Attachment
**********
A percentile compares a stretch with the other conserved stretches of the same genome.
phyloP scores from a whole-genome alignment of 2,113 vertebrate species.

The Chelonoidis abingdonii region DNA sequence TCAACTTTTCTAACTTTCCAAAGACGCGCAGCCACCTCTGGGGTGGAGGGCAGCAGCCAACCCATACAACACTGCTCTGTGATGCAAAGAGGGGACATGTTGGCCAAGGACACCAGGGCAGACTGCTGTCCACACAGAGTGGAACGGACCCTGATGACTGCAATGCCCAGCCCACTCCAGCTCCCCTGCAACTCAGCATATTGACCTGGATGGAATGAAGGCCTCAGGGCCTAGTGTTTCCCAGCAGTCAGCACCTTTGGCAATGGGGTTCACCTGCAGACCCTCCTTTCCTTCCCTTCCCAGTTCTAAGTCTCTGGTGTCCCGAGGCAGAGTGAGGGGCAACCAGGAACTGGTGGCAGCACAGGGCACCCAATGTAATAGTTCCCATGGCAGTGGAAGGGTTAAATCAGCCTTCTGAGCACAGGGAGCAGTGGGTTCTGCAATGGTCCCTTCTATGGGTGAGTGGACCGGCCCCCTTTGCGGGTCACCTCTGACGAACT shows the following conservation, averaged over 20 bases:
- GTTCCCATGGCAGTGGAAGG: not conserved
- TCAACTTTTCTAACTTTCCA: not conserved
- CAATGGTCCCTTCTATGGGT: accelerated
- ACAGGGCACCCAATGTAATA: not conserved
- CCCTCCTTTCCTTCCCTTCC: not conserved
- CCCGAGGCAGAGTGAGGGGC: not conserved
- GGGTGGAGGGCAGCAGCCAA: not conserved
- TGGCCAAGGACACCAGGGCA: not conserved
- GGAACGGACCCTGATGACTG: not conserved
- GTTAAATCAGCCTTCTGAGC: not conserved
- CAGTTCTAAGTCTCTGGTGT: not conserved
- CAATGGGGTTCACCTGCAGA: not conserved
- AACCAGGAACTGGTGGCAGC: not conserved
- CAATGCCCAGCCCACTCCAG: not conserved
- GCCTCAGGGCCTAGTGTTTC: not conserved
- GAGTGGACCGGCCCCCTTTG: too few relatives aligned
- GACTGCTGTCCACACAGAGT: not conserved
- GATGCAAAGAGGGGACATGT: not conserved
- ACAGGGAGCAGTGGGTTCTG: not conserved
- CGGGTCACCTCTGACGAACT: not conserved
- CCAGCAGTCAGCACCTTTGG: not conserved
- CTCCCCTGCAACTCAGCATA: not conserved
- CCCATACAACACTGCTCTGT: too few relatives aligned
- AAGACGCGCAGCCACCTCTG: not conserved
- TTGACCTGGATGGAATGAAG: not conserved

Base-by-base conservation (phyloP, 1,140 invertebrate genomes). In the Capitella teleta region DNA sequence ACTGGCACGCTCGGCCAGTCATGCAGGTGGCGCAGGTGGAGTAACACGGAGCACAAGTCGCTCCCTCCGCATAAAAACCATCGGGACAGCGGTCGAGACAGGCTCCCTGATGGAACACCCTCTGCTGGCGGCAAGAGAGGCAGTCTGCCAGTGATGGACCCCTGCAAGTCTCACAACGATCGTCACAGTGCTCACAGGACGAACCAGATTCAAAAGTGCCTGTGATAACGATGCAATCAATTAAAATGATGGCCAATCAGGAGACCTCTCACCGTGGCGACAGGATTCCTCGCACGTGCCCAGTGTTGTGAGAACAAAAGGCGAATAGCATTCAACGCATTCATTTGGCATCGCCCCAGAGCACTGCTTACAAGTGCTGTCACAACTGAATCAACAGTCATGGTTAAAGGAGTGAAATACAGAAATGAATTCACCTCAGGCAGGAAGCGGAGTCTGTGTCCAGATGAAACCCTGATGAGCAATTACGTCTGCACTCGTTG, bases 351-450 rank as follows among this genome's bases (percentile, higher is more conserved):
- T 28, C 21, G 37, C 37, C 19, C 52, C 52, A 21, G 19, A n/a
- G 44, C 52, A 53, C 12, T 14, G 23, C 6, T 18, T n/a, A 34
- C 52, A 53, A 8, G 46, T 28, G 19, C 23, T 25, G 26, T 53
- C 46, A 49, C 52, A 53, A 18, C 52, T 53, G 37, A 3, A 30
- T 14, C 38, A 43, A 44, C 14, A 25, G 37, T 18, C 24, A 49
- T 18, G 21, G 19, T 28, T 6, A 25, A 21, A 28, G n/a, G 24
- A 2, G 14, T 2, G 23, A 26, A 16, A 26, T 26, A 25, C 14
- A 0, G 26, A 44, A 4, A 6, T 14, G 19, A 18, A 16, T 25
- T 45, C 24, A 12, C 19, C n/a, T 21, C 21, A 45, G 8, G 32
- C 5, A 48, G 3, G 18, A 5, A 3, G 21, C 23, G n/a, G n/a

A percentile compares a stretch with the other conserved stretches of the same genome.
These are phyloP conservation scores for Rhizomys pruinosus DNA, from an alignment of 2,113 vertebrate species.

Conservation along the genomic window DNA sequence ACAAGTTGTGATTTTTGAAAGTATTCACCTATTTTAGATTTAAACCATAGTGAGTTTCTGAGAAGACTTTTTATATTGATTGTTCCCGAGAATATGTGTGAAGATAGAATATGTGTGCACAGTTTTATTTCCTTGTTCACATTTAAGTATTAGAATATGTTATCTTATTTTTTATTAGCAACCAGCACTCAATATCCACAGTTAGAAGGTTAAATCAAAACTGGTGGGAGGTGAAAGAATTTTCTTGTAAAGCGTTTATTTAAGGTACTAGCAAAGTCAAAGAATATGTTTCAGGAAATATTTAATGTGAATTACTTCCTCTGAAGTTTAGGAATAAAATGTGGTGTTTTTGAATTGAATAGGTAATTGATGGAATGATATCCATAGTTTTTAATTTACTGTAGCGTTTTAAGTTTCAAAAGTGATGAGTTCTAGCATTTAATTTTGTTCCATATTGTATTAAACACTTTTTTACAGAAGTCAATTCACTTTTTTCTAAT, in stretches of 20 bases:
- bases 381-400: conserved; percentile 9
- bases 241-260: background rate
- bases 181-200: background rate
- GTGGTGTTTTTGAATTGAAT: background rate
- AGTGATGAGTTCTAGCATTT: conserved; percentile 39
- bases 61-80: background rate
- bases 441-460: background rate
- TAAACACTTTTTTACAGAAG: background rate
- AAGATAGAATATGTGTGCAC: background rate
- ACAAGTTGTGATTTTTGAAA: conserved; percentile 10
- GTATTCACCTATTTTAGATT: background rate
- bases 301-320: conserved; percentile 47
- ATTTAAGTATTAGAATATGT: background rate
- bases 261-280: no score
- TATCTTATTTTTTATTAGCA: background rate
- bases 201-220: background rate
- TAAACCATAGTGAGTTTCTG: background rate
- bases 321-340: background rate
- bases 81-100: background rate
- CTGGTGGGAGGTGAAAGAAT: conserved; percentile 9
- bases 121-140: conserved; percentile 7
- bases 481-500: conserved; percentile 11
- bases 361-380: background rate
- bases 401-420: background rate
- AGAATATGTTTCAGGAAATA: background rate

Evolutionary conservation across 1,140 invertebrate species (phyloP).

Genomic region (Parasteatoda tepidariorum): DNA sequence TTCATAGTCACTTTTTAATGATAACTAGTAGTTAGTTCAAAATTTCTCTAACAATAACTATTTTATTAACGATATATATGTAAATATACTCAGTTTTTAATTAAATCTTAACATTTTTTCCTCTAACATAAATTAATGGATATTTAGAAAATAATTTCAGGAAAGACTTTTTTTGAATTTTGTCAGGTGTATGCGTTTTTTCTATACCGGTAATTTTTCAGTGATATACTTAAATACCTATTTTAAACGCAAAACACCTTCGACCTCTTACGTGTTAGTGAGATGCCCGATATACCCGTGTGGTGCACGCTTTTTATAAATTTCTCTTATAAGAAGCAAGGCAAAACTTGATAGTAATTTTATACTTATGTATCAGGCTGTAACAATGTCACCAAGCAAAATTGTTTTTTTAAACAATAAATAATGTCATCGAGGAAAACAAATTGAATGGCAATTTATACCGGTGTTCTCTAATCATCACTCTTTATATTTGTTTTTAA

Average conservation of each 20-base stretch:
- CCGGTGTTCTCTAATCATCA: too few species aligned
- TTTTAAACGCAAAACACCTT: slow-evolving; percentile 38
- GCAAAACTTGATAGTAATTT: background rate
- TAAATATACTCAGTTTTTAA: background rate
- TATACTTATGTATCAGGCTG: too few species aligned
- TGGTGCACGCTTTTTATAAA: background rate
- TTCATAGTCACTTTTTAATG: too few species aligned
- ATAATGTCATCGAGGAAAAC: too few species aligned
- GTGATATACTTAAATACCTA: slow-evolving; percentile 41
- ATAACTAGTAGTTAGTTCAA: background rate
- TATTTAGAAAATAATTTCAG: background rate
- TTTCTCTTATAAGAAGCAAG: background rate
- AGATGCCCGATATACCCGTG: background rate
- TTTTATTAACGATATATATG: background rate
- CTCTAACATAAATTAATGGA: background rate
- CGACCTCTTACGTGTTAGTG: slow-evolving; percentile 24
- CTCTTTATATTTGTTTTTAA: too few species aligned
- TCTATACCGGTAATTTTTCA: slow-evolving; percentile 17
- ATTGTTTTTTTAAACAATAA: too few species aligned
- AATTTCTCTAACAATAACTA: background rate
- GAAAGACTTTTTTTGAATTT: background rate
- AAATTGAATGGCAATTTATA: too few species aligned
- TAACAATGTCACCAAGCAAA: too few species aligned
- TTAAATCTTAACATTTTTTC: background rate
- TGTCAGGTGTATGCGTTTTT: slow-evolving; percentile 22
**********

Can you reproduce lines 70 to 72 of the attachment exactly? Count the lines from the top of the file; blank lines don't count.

Average conservation of each 20-base stretch:
- CCGGTGTTCTCTAATCATCA: too few species aligned
- TTTTAAACGCAAAACACCTT: slow-evolving; percentile 38